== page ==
A county-by-county breakdown of the average rent in Ireland as rent inflation reaches record high 1 month ago

A county-by-county breakdown of the average rent in Ireland as rent inflation reaches record high

One county saw an increase of over 21%.

The Daft.ie Rental Price Report for the second quarter of 2022 was published today (Wednesday, 10 August), and with it came an indication that conditions continue to worsen for renters nationwide.

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Market rents in the second quarter of 2022 were an average of 12.6% higher than the same time period in 2021.

The annual inflation rate of 12.6% is the highest ever recorded in the report since it began in 2006.

Not only that, rental availability is also at its lowest level since the report was first published.

Here is a county-by-county breakdown of how much average rent costs in each county in the Republic of Ireland, and by how much the cost has increased since last year:

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  • Carlow: €1,221, up 12.8%.
  • Cavan: €1,012, up 18.3%.
  • Clare: €1,145, up 12.9%.
  • Cork: €1,296, up 10.4%.
  • Cork City: €1,670, up 11.8%.
  • Donegal: €881, up 18.5%.
  • Dublin City Centre: €2,121, up 13.4%.
  • Dublin North City: €2,111, up 12.3%.
  • Dublin North County: €1,987, up 14.4%.
  • Dublin South City: €2,264, up 12.5%.
  • Dublin South County: €2,387, up 12.1%
  • Dublin West County: €2,045, up 11.6%.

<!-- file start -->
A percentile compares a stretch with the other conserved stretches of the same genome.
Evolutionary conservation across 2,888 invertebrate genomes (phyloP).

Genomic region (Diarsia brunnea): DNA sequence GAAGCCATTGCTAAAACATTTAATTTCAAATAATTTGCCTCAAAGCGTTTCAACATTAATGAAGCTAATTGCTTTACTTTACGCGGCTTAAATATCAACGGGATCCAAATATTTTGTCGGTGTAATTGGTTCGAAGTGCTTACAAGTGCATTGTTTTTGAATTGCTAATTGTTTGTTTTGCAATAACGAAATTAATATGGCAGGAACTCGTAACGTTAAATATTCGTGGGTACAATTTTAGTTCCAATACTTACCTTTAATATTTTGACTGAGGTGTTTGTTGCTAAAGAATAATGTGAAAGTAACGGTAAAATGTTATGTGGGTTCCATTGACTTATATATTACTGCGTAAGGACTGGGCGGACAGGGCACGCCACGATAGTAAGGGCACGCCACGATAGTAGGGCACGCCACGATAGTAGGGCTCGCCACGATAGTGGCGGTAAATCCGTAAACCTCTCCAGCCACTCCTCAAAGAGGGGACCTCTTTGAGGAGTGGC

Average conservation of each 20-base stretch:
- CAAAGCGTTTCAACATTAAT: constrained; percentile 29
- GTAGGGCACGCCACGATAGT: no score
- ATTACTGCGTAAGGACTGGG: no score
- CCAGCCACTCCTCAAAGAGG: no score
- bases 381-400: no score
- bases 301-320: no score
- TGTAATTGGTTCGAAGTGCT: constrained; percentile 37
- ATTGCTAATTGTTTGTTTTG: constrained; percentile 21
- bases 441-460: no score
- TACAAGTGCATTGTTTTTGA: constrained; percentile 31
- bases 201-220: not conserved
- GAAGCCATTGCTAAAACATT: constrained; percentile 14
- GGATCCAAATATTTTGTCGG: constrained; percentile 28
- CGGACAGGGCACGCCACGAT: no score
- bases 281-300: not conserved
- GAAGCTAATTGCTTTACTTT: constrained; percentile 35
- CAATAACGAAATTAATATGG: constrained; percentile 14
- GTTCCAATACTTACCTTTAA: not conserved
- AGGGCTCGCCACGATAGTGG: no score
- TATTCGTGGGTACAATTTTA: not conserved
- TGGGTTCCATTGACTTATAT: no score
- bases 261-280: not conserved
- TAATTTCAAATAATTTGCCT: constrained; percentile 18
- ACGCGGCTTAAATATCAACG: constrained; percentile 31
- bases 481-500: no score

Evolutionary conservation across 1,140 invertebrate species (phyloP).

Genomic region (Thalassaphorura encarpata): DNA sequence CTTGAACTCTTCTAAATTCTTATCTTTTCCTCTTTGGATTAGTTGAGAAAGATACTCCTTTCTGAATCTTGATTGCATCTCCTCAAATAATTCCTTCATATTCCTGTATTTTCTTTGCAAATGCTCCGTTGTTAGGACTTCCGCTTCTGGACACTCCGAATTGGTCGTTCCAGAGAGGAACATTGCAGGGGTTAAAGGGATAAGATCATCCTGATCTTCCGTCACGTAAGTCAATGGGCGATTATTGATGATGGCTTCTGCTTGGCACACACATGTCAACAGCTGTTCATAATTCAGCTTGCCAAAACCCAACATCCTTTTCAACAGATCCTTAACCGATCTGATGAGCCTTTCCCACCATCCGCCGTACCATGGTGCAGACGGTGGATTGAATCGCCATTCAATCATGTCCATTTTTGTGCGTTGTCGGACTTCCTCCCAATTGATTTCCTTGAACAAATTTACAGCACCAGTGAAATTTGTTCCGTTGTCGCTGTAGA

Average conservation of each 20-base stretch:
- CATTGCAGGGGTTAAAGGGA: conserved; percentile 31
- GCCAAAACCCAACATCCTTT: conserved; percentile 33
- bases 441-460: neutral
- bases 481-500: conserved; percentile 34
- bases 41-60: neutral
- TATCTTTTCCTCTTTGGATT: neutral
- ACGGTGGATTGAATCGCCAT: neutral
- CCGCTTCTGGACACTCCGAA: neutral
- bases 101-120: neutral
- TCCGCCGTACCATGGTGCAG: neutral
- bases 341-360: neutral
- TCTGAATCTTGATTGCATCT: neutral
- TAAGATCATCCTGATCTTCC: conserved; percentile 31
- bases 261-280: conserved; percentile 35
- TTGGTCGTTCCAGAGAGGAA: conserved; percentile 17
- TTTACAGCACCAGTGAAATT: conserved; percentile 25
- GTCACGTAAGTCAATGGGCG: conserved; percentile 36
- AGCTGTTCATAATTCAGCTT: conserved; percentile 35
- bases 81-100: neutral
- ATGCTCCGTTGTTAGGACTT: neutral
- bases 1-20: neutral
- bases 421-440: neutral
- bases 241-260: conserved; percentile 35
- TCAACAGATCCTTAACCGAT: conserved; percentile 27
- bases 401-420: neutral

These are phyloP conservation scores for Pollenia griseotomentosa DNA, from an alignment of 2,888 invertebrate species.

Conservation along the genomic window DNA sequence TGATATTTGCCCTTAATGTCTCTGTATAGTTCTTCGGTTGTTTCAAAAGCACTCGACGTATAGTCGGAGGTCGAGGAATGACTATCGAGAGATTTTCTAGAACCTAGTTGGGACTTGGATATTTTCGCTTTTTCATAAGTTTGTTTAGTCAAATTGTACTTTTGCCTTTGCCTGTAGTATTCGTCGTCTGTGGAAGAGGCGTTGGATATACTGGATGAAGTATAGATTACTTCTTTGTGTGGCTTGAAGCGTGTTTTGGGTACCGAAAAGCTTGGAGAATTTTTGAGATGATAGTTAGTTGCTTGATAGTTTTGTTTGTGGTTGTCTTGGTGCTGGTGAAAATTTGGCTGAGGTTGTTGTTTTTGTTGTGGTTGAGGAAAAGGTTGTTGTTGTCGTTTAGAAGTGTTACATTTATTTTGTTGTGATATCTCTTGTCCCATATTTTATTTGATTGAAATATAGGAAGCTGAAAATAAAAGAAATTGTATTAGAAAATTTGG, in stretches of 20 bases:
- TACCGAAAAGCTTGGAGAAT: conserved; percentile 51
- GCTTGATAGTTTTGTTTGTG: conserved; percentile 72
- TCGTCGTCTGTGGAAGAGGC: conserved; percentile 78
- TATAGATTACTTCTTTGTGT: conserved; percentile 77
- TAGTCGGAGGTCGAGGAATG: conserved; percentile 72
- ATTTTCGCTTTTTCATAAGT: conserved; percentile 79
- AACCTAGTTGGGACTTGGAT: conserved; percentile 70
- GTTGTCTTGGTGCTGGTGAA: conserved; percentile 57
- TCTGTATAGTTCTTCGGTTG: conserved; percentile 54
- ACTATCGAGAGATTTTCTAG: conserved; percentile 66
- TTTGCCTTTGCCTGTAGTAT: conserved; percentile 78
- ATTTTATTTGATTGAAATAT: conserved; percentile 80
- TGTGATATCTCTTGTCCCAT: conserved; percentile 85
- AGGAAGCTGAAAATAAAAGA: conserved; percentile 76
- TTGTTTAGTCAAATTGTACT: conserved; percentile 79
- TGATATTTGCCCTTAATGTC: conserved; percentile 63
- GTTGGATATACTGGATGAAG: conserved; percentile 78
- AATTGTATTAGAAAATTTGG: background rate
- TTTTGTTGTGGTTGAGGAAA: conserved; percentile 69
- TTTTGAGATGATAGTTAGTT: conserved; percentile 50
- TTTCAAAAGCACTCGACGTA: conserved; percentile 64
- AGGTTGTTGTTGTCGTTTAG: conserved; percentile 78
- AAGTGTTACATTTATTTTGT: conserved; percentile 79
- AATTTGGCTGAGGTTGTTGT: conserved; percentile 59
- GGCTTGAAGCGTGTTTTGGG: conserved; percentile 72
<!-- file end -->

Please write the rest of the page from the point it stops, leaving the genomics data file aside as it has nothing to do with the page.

• Galway: €1,184, up 12.4%.
  • Galway City: €1,663, up 16.4%.
  • Kerry: €1,159, up 13%.
  • Kildare: €1,605, up 8.1%.
  • Kilkenny: €1,218, up 11%.
  • Laois: €1,204, up 10.8%.
  • Leitrim: €843, up 21.3%.
  • Limerick: €1,169, up 12.6%.
  • Limerick City: €1,559, 17.7%.
  • Longford: €975, up 19.9%.
  • Louth: €1,448, up 8.2%.
  • Mayo: €983, up 16%.
  • Meath: €1,596, up 9.8%.
  • Monaghan: €981, up 10.7%.
  • Offaly: €1,194, up 13.9%.
  • Roscommon: €980, up 18.1%.
  • Sligo: €1,030, up 16.6%.
  • Tipperary: €1,089, up 12.3%.
  • Waterford: €1,295, up 16.5%.
  • Waterford City: €1,312, up 17.1%.
  • Westmeath: €1,269, up 13.4%.
  • Wexford: €1,120, up 14.7%.
  • Wicklow: €1,738, up 11.8%.

"Fewer than three hundred. There were fewer than three hundred homes advertised to rent in Dublin on 1 August," said Ronan Lyons, Associate Professor of Economics at Trinity College Dublin and author of the report.

"To put that number into perspective, we can contrast it with the average number of homes available to rent on the same date in the late 2010s, between 2015 and 2019. During this period of the Celtic Phoenix, there was very tight supply already as the economic recovery gathered pace.

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"But even then, there was an average of just under 1,450 homes available to rent in Dublin at the start of August [in those years].

"Outside Dublin, the typical August in the late 2010s saw almost 2,100 homes available to rent at any point in time - although the trend was somewhat downward during those five years - compared to just 424 on 1 August this year."

You can read the report in full here.